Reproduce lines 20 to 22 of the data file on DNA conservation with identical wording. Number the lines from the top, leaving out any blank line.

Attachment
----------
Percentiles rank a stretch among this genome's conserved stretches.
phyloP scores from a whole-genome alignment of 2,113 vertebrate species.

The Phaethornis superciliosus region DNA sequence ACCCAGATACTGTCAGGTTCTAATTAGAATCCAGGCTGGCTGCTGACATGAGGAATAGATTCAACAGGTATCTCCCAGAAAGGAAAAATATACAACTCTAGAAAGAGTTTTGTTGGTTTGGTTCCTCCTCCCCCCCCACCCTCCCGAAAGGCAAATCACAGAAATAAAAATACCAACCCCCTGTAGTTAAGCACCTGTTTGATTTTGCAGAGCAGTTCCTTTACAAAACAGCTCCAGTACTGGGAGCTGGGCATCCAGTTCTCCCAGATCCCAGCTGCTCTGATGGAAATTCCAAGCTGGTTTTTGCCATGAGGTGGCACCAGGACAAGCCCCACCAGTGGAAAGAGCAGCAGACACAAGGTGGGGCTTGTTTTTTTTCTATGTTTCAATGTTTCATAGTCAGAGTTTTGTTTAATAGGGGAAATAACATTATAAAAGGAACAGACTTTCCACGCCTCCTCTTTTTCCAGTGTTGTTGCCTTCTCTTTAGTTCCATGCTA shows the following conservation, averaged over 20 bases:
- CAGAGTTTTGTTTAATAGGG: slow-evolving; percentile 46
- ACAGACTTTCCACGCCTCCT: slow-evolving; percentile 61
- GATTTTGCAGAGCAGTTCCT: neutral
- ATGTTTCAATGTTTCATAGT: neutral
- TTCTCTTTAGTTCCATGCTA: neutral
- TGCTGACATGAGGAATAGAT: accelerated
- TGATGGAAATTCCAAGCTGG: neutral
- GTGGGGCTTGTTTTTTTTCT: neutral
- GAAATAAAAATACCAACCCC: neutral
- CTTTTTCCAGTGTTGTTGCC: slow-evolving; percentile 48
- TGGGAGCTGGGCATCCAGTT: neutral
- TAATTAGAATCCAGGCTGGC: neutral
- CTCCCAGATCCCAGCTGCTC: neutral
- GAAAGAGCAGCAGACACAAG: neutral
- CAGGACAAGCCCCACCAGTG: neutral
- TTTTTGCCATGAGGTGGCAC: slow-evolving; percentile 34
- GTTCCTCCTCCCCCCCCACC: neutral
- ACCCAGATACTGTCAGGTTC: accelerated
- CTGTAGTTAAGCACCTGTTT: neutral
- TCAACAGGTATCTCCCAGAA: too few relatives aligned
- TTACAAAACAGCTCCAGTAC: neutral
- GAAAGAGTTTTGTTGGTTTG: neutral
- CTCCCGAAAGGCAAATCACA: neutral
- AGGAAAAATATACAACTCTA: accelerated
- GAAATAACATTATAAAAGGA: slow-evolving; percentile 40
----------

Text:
- GTTCCTCCTCCCCCCCCACC: neutral
- ACCCAGATACTGTCAGGTTC: accelerated
- CTGTAGTTAAGCACCTGTTT: neutral